By Pedro Pacheco Mendoza
Mental health concerns affect people regardless of their religious background, ethnicity or nationality. But how do people from different communities react to mental health issues? What beliefs are held regarding mental health issues in minority communities? What resources are available for families when their primary language is not English? How can we reach out and include all families that are searching for hope? These questions have shaped our efforts at NAMI Lane County, Ore.
Starting the conversation about minority mental health can be intimidating for several reasons: you might not know that much information about other cultures, you might not identify yourself as part of a minority community and you definitely don’t want to offend anyone. That’s why National Minority Mental Health Awareness Month is a great opportunity to engage with and help more families. We used this awareness month to show that we are actively working to make our community more inclusive, because mental health conditions affect everyone.
We got 25 agencies to participate in our Hope Starts with You Symposium with the intention of creating a network of professionals who care about minority mental health. During the event, we discussed the barriers minority communities experience when trying to access mental health care and how we can all work together to remove those barriers.
We invited the city mayor to proclaim July as Minority Mental Awareness Month and to join our initiative. She accepted our request and has been helping us create a more conscious environment for minority mental health. We also got pledges from city council members, giving NAMI Lane County visibility.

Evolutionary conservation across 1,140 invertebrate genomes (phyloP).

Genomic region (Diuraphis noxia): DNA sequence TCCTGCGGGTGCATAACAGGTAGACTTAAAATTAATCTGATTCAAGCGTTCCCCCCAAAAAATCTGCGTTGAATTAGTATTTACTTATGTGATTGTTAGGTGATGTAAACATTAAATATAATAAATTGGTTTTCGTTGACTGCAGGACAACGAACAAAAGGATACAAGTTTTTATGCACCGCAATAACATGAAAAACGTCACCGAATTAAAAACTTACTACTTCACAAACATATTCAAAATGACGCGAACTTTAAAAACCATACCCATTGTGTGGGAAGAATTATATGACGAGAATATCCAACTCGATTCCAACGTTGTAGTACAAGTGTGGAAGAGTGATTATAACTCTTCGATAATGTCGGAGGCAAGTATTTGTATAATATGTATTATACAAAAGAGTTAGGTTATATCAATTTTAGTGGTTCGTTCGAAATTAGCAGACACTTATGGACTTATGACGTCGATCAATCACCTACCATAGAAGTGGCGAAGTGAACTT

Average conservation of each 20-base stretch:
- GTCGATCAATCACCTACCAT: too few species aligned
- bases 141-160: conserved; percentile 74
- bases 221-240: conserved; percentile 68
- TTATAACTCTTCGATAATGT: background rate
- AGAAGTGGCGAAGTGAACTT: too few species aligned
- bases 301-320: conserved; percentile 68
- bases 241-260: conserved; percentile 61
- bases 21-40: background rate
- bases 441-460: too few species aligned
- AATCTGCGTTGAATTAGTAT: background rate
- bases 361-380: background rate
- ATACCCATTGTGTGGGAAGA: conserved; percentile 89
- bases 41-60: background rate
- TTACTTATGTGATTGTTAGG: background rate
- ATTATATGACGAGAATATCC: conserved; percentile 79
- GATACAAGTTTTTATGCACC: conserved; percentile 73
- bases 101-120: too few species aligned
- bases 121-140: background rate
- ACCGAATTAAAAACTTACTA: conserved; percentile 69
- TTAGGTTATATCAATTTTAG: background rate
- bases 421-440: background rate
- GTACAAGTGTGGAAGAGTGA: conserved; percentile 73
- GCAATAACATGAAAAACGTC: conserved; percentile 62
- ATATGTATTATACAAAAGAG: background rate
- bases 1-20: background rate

If you are interested in doing a similar project, here are a few tips:
When asked what they found most valuable about the symposium and why, some attendees shared the following:
The Hope Starts with You Symposium worked for both our affiliate and our community. Simple and dynamic, it allowed people to start the conversation on this important topic. I recommend you analyze what works best for your community and ask for help from other agencies and then collaborate. After all, sharing hope is all that matters.
Pedro Pacheco Mendoza works for NAMI Lane County as the Latino Outreach Coordinator. He graduated from the University of Oregon in the Family Human Services program. He has been working with low-income families in Lane County for eight years. He loves NAMI and advocating for mental health issues in the community.
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